She added, “I and hundreds of my fellow teachers, when we contacted the Education Department, they told us that the forms have been completed, but they didn’t tell us when the distribution started and in accordance with what mechanism. When I asked the employee in charge, they forcibly expelled me and a number of teachers, who received nothing but election promises.”
Iman Fadel told Al-Monitor, “Land distribution is part of an empty electoral campaign that is no different than the lies about electricity, state services and security, which we have not seen come into effect on the ground.” Her husband, Karim al-Rubaie, a journalist for a daily newspaper, interjected, “We have gotten used to getting the officials’ attention about the citizens’ suffering every time the parliamentary elections approach.”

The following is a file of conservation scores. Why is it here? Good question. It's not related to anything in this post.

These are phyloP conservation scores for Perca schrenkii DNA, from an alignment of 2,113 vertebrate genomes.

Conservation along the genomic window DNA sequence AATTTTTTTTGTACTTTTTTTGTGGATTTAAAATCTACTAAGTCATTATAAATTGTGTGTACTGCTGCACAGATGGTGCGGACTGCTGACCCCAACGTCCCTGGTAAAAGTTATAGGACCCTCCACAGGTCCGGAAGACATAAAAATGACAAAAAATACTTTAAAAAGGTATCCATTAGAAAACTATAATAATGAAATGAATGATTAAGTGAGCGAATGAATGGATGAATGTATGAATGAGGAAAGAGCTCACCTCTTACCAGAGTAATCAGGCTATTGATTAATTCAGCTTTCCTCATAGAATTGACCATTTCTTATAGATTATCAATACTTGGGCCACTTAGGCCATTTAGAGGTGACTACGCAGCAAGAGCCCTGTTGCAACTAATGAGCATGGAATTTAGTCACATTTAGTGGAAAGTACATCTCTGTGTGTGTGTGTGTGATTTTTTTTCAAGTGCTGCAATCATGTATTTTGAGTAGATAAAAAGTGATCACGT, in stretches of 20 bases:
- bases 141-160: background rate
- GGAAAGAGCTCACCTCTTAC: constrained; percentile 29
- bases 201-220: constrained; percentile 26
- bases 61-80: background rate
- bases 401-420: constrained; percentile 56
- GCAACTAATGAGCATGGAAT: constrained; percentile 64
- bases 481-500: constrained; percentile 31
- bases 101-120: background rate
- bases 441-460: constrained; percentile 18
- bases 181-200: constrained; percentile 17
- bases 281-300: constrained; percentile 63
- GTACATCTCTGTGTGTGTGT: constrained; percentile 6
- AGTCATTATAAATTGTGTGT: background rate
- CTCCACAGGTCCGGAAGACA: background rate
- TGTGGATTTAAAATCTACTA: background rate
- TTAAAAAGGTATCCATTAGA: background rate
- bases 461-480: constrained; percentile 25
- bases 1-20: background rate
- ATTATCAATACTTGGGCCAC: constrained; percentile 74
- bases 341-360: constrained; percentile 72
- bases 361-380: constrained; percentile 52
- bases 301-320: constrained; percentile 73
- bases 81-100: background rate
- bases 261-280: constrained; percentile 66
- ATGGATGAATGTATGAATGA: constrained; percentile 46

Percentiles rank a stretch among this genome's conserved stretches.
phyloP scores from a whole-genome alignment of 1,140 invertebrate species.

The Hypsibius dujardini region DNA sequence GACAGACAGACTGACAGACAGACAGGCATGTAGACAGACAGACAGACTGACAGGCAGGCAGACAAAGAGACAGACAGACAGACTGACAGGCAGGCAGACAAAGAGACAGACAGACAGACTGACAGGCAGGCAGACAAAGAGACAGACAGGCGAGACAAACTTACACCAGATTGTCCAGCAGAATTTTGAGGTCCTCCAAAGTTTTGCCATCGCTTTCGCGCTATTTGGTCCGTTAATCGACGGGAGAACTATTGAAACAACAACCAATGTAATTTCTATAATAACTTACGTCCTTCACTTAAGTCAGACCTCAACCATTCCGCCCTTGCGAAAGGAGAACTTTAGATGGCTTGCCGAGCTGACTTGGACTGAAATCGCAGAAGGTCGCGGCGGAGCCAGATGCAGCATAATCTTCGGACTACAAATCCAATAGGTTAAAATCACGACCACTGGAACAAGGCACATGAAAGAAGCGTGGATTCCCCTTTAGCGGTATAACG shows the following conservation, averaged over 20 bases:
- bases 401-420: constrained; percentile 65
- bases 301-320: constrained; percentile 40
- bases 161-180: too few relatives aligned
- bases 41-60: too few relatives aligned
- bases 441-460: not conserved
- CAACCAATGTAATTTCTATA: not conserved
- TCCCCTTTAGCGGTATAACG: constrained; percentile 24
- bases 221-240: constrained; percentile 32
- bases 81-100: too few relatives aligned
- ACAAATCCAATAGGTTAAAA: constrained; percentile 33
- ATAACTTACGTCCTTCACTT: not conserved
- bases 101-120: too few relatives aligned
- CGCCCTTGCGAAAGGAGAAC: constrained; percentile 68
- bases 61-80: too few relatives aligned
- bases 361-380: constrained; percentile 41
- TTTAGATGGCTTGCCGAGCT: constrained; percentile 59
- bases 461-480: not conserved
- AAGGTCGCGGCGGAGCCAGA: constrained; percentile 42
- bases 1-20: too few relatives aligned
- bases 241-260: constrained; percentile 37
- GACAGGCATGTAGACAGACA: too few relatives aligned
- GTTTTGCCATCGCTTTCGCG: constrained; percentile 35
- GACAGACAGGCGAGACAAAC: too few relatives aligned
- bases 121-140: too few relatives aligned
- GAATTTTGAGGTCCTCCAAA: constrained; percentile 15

The land-for-teachers program may have been just an empty promise, but the program for journalists actually reached the stage where a thousand land plots in Baghdad were distributed by lottery drawings. Despite the passage of more than two months on that, no one knows the fate of those lands. And if the plots are not delivered before the election, then the whole thing would have been just a trick by the politicians to win votes.
Director of the Journalistic Freedoms Observatory in Baghdad, Ziad al-Ojaili, said that the Iraqi government is working according to random plans to distribute land to citizens and journalists.
In an interview with Al-Monitor, he said, “The government, especially the prime minister, is trying to distribute these lands to silence journalists or bribe them. But journalists will not be quiet about the government failures at the services and political levels, which are getting worse by the day.”